The emerging domain of parallelized quantum information processing opens up new possibilities for precise measurements, communication and imaging. Precise control of multiple stored photons allows efficient handling of this subtle information in large amounts. In the Quantum Memories Laboratory at Faculty of Physics, University of Warsaw, a group of laser-cooled atoms has been used as a memory that can store up to 665 quantum states of light simultaneously. The experimental results have been published in Nature Communications.
Every information processing task requires memory. Quantum memory is capable of storage and on-demand retrieval of quantum states. The key parameter of such memory is its capacity, the number of qubits (quantum bits) that the memory can effectively process. Simultaneous operation on many qubits is a key to efficient quantum parallel computation, providing new possibilities in the fields on imaging or communication.
The on demand generation of many photons remains a key challenge for experimental groups dealing with quantum information. For a widely-used method of multiplexing single-photon emitters into one network, the complexity of the system grows along with its advantages. Using quantum memory, researchers can generate a group of a dozen photons within seconds rather than years. Spatial multiplexing aided by a single-photon sensitive camera stands out as an effective way to obtain high capacity at low cost.
In the Quantum Memories Laboratory (Faculty of Physics, University of Warsaw), researchers have built such high-capacity memory. The system holds a world record for the largest capacity, as other experiments have only harnessed tens of independent states of light. The heart of the setup comprises a so-called magneto-optical trap (MOT). A group of rubidium atoms inside a glass vacuum chamber is trapped and cooled by lasers in the presence of a magnetic field to about 20 micro-Kelvins. The memory light-atoms interface is based on off-resonant light scattering. In the write-in process, the cloud of atoms is illuminated by a laser beam, resulting in photon scattering.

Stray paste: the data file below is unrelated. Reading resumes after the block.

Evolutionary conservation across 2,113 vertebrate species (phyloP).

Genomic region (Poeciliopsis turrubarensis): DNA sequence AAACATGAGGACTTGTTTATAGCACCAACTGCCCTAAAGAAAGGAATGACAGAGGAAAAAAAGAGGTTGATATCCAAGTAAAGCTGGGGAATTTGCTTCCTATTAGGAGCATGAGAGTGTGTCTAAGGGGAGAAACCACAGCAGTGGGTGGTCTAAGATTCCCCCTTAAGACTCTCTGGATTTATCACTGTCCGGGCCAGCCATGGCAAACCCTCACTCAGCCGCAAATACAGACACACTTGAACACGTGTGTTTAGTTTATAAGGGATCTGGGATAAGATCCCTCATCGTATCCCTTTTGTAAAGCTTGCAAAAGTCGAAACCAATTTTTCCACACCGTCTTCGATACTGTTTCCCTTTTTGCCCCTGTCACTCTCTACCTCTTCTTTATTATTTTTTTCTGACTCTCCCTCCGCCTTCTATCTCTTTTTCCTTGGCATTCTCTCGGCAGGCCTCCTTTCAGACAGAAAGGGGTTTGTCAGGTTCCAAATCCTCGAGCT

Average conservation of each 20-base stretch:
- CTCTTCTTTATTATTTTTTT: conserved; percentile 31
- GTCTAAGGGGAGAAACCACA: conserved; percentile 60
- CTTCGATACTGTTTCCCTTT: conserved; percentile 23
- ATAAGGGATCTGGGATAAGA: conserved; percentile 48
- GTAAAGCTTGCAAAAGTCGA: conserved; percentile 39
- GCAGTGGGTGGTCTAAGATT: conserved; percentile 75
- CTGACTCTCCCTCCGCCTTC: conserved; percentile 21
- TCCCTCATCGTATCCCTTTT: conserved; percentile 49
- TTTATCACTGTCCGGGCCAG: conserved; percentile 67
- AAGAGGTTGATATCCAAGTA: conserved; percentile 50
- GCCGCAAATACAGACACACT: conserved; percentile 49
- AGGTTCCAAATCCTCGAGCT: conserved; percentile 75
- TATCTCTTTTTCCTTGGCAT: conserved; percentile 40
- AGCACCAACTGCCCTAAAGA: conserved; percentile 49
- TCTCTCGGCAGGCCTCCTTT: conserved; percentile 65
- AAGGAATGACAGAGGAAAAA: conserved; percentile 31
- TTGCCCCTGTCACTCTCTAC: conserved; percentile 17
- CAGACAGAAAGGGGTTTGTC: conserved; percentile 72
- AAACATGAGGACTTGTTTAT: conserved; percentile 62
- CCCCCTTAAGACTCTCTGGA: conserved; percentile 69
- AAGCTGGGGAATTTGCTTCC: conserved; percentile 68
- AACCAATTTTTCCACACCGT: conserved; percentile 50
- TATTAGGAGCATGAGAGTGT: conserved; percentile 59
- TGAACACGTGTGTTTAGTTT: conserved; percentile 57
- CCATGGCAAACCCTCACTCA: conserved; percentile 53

Each scattered photon is emitted in a random direction and registered on a sensitive camera. The information about scattered photons is stored inside the atomic ensemble in the form of collective excitations—spin-waves that can be retrieved on demand as another group of photons. By measuring correlations between emission angles of photons created during the write-in and read-out process, the researchers determined that the memory is, indeed, quantum, and that the properties of the generated state of light cannot be described by classical optics. The prototype quantum memory from Faculty of Physics at University of Warsaw now takes two optical tables and functions with the help of nine lasers and three control computers.
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Michał Parniak et al, Wavevector multiplexed atomic quantum memory via spatially-resolved single-photon detection, Nature Communications (2017). DOI: 10.1038/s41467-017-02366-7